BRIEF DESCRIPTION OF THE SEVERAL VIEWS OF THE DRAWINGS

FIG. 1 is a block diagram of a data processing system in which illustrative embodiments may be implemented;

FIG. 2 is a block diagram of an exemplary logical partitioned platform in which illustrative embodiments may be implemented;

FIG. 3 is a block diagram of a processor system for processing information according to the preferred embodiment;

FIG. 4 is a flow chart for the processing of atomic operation free atomic list primitives according to an illustrative embodiment;

FIG. 5 is an exemplary diagram illustrating a linked list according to an illustrative embodiment;

FIG. 6 is a flowchart illustrating a retrieval of a list element from a linked list according to an illustrative embodiment;

FIG. 7 is a flowchart illustrating an allocation of a list element to a linked list according to an illustrative embodiment;

FIG. 8 is a flowchart illustrating a retrieval of all list elements from a linked list is shown according to an illustrative embodiment; and

FIG. 9 is a flowchart illustrating an allocation of a list element chain to a linked list is shown according to an illustrative embodiment.

DETAILED DESCRIPTION OF THE INVENTION

As will be appreciated by one skilled in the art, the present invention may be embodied as a system, method or computer program product. Accordingly, the present invention may take the form of an entirely hardware embodiment, an entirely software embodiment (including firmware, resident software, micro-code, etc.) or an embodiment combining software and hardware aspects that may all generally be referred to herein as a “circuit,” “module,” or “system.” Furthermore, the present invention may take the form of a computer program product embodied in any tangible medium of expression having computer usable program code embodied in the medium.

Any combination of one or more computer-usable or computer-readable medium(s) may be utilized. The computer-usable or computer-readable medium may be, for example but not limited to, an electronic, magnetic, optical, electromagnetic, infrared, or semiconductor system, apparatus, device, or propagation medium. More specific examples (a non-exhaustive list) of the computer-readable medium would include the following: an electrical connection having one or more wires, a portable computer diskette, a hard disk, a random access memory (RAM), a read-only memory (ROM), an erasable programmable read-only memory (EPROM or flash memory), an optical fiber, a portable compact disc read-only memory (CDROM), an optical storage device, a transmission media such as those supporting the Internet or an intranet, or a magnetic storage device. Note that the computer-usable or computer-readable medium could even be paper or another suitable medium upon which the program is printed, as the program can be electronically captured, via, for instance, optical scanning of the paper or other medium, then compiled, interpreted, or otherwise processed in a suitable manner, if necessary, and then stored in a computer memory. In the context of this document, a computer-usable or computer-readable medium may be any medium that can contain, store, communicate, propagate, or transport the program for use by or in connection with the instruction execution system, apparatus, or device. The computer-usable medium may include a propagated data signal with the computer-usable program code embodied therewith, either in baseband or as part of a carrier wave. The computer-usable program code may be transmitted using any appropriate medium, including but not limited to wireless, wireline, optical fiber cable, RF, etc.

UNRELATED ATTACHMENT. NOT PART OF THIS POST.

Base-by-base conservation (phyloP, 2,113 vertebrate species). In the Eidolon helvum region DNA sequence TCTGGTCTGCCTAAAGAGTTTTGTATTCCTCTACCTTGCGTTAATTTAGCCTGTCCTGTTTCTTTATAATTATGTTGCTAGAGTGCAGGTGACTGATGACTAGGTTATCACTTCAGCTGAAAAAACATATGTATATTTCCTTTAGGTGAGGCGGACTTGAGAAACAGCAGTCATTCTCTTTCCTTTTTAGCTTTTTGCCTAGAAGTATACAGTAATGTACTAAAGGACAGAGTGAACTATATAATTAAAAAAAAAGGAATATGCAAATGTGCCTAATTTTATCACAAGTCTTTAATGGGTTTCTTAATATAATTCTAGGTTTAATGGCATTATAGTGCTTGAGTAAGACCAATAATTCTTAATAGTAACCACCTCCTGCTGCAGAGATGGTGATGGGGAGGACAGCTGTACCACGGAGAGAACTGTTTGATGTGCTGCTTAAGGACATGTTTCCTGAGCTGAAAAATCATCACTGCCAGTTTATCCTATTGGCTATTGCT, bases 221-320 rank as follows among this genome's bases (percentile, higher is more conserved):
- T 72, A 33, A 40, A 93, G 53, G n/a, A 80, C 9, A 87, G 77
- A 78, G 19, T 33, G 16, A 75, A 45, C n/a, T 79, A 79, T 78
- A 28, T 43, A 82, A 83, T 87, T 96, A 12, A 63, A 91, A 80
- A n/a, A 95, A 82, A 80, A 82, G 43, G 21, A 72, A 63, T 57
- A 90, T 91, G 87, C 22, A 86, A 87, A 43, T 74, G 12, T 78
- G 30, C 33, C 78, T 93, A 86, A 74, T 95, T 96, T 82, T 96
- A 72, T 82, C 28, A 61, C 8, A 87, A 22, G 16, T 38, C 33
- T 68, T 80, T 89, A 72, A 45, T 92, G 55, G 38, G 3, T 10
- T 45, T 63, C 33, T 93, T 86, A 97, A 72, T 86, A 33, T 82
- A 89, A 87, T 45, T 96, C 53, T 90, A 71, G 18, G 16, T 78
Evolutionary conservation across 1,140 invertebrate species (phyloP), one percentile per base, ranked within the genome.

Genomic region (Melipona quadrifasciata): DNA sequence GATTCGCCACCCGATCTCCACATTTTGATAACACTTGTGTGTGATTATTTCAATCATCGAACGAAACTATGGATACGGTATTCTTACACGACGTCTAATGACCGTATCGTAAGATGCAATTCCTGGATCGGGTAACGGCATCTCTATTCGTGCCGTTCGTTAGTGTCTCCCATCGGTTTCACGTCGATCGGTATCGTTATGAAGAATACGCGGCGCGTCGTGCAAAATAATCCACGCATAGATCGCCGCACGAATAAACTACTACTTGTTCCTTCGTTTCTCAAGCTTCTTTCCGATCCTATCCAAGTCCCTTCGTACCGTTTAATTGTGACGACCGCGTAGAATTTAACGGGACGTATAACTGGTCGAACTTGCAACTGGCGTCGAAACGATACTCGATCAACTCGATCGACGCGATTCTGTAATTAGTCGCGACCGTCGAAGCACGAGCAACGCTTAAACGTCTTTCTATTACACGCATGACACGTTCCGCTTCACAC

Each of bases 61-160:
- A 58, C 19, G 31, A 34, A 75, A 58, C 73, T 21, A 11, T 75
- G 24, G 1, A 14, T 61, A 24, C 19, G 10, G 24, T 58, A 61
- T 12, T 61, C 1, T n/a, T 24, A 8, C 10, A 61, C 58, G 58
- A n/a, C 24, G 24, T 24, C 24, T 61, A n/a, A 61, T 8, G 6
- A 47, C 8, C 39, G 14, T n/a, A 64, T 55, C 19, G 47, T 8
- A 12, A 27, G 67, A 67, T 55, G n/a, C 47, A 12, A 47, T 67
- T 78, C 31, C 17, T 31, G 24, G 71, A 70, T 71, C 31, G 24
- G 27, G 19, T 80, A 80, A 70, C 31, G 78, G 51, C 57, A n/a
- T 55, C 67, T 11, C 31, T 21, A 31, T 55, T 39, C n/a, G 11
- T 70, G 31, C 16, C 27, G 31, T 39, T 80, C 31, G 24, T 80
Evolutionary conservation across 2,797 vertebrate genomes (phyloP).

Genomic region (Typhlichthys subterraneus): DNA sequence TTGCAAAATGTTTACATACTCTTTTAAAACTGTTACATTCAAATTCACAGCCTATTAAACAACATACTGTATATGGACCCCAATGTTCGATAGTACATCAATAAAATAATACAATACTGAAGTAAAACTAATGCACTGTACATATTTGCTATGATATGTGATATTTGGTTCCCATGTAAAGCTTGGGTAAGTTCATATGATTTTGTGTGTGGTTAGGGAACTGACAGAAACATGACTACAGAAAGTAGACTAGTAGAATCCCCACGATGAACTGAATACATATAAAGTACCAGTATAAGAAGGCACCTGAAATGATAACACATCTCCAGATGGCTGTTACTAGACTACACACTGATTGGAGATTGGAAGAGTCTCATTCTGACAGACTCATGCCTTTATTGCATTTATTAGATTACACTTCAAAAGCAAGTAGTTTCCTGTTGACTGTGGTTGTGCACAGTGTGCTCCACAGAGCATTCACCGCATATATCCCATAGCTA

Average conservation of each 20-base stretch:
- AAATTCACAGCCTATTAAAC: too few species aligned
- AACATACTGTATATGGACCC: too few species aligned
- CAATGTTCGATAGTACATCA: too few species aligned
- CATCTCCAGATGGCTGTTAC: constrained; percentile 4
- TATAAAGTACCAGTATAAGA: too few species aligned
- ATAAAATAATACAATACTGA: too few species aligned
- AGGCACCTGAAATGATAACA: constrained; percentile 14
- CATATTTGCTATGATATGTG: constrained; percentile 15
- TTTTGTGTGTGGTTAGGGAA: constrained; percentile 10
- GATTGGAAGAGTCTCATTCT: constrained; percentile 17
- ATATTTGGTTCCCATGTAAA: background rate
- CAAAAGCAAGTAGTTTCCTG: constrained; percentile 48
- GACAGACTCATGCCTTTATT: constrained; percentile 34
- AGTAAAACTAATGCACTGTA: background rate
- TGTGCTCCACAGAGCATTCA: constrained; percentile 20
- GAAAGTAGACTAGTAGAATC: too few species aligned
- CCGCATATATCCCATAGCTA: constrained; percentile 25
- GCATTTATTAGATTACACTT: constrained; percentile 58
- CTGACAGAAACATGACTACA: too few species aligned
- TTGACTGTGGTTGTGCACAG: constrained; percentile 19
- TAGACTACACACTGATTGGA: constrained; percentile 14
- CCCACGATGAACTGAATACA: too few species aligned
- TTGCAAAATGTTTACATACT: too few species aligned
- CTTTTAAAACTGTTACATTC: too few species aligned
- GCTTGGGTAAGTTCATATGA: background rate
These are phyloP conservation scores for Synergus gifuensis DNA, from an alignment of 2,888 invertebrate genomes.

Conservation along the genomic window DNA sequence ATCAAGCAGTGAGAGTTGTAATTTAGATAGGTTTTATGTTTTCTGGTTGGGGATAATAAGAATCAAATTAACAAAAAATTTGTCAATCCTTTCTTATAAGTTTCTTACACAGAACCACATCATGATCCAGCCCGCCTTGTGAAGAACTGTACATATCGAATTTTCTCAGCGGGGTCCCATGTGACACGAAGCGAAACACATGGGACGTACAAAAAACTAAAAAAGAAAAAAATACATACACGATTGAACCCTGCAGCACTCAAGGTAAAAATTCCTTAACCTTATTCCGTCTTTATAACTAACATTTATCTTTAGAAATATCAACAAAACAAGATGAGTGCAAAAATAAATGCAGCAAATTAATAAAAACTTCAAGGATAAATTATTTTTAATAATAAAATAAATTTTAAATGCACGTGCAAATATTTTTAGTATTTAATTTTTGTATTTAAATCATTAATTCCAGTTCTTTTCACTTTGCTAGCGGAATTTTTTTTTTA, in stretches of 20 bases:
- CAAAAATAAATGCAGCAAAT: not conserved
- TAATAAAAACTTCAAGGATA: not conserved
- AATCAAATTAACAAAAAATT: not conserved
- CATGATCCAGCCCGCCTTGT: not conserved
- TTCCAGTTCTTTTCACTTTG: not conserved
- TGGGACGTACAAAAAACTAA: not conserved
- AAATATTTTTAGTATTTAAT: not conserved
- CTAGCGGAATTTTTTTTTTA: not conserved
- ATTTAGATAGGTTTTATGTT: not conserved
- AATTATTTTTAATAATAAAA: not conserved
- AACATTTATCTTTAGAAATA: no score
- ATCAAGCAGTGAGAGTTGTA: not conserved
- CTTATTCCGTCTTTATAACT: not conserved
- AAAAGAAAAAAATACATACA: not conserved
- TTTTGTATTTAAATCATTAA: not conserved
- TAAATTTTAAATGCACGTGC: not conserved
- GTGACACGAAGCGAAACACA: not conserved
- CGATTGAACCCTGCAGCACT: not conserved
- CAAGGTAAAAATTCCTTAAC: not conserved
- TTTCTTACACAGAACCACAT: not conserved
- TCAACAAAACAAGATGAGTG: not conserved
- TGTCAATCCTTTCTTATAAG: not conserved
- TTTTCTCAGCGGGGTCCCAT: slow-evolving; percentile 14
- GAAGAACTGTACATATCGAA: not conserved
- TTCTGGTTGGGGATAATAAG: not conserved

Computer program code for carrying out operations of the present invention may be written in any combination of one or more programming languages, including an object oriented programming language such as Java, Smalltalk, C++ or the like and conventional procedural programming languages, such as the “C” programming language or similar programming languages. The program code may execute entirely on the user's computer, partly on the user's computer, as a stand-alone software package, partly on the user's computer and partly on a remote computer or entirely on the remote computer or server. In the latter scenario, the remote computer may be connected to the user's computer through any type of network, including a local area network (LAN) or a wide area network (WAN), or the connection may be made to an external computer (for example, through the Internet using an Internet Service Provider).

The present invention is described below with reference to flowchart illustrations and/or block diagrams of methods, apparatus (systems) and computer program products according to embodiments of the invention. It will be understood that each block of the flowchart illustrations and/or block diagrams, and combinations of blocks in the flowchart illustrations and/or block diagrams, can be implemented by computer program instructions.

These computer program instructions may be provided to a processor of a general purpose computer, special purpose computer, or other programmable data processing apparatus to produce a machine, such that the instructions, which execute via the processor of the computer or other programmable data processing apparatus, create means for implementing the functions/acts specified in the flowchart and/or block diagram block or blocks. These computer program instructions may also be stored in a computer-readable medium that can direct a computer or other programmable data processing apparatus to function in a particular manner, such that the instructions stored in the computer-readable medium produce an article of manufacture including instruction means which implement the function/act specified in the flowchart and/or block diagram block or blocks.